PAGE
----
If there were any such team or group responsible for managing the internal and external images of Brand
Brand Nigeria received the biggest boost it could ever receive in its quest to put some shine on its already globally battered image on Sunday, September 9th 2007 when the Under-17 football team – the Golden Eaglets beat Spain’s Under -17 in the finals of the FIFA Under-17 World Championship in Seoul, South Korea.
The victory was hard fought though and came after 120-minutes of full-time play. The goalless stalemate then led to a penalty shoot – out but by then, the gods had already decided that it was
For the records,
This particular victory is important in many respects; it comes a few weeks ahead of Nigeria’s 47th independence anniversary scheduled for October 1st 2007, a much better birthday present therefore could not be more appropriate. The victory will help unite Nigerians and give them something positive to talk about in the coming months. The past few months have not been particularly cheerful ones, especially the disappointing conduct of the April 2007 general elections. The desperate situation has not been helped by the rising hopelessness in the land, increasing cases of crime and insecurity to lives and properties, poverty, killings and kidnappings arising from mass unrest in the Niger Delta region etc.
The victory will also help to enhance the image of
One can only hope that the new government in
Just like the patriotic tidal wave that swept through Germany as a result of the Jurgen Klinsman effect during the FIFA world cup hosted by Germany in 2006, Nigerian governments at the three tiers – federal, state and local should key into this victory and use it to whip up an avalanche of patriotic emotions and feelings amongst Nigerians, they should tap into their now dulled and lulled senses of nationalism and patriotism as we all march towards a Nigerian national rebirth.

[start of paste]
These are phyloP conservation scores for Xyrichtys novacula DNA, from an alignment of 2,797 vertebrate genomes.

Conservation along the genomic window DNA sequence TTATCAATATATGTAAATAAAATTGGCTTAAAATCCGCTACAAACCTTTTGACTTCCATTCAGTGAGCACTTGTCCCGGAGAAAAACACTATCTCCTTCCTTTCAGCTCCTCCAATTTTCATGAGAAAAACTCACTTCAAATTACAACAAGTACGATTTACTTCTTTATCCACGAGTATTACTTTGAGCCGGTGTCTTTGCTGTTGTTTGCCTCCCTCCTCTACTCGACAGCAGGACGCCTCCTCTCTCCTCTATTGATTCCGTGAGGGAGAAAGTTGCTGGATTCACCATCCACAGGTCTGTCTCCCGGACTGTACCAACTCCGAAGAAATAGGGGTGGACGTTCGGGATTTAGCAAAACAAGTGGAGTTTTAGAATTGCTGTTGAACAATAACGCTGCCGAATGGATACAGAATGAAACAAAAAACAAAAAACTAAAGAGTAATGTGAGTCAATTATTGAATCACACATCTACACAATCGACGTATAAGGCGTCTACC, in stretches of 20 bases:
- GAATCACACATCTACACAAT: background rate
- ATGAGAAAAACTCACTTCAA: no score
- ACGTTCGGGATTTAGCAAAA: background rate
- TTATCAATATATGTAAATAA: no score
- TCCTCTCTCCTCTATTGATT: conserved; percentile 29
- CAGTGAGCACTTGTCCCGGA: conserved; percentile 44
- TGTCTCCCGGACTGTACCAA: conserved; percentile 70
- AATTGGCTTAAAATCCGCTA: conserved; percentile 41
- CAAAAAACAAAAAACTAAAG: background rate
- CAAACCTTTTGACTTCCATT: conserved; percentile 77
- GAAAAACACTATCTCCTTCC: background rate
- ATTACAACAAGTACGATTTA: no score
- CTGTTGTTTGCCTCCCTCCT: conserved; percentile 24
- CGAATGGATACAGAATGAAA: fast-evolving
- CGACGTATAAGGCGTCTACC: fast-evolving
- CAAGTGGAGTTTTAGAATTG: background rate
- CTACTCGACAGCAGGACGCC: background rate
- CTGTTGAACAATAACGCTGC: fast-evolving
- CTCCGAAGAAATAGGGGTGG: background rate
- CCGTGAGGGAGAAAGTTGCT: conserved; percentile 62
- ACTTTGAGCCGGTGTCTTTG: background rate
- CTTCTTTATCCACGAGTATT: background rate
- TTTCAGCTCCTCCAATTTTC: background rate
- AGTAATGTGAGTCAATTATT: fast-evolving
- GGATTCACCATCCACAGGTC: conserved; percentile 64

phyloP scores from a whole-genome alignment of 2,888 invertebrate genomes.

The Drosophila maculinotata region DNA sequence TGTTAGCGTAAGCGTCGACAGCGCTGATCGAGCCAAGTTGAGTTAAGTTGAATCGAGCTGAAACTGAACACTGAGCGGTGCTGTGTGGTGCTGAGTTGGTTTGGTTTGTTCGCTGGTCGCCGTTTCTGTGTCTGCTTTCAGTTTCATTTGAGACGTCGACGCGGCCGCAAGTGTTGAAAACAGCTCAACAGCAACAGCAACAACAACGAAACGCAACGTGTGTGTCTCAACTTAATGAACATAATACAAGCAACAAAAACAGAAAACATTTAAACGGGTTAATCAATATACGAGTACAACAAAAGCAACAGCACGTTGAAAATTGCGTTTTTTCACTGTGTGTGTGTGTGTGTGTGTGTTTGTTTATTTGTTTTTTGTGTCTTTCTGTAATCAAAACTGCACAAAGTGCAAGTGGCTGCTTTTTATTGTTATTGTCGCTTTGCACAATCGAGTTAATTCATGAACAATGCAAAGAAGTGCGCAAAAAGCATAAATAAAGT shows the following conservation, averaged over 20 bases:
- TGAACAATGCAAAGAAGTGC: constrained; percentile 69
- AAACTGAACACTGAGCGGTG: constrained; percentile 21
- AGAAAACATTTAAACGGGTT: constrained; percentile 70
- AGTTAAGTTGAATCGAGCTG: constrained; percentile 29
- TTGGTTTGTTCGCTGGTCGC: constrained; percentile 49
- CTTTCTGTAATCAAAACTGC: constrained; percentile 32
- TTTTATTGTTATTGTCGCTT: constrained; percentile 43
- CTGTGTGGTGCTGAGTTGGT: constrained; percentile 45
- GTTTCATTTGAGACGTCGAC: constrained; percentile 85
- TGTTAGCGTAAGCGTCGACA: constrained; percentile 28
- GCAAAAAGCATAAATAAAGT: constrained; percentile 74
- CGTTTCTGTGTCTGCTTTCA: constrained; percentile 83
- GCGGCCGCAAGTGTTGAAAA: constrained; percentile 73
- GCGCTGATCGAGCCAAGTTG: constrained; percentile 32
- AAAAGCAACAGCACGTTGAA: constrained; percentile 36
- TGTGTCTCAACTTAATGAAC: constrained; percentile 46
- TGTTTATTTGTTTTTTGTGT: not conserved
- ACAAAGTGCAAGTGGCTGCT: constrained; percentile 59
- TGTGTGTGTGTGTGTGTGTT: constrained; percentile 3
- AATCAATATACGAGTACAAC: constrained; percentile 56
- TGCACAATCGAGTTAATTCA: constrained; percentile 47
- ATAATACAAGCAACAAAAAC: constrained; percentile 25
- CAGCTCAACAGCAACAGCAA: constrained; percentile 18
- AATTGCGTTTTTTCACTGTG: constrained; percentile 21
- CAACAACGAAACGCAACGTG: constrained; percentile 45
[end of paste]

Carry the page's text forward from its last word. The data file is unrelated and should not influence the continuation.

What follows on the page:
This victory by the Coaches Yemi Tella and Ben Iroha –led Under-17 team should be used to rekindle the ‘Can Do’ spirit amongst Nigerians once again, there is no better way to bring back our national self-belief than by showing how our indigenous coaches and home-grown talents can beat the best and hold their own anywhere in the world. The underlying theme should be that such winning ways are influenced by an enterprising spirit, that this is possible not only in football but that it can also be replicated across all the sectors.
For the government and their officials, including the several communication advisers including the Heart of Africa project team, the time to do this is actually now, before the euphoria of the win dies down and we all get back to our ways again.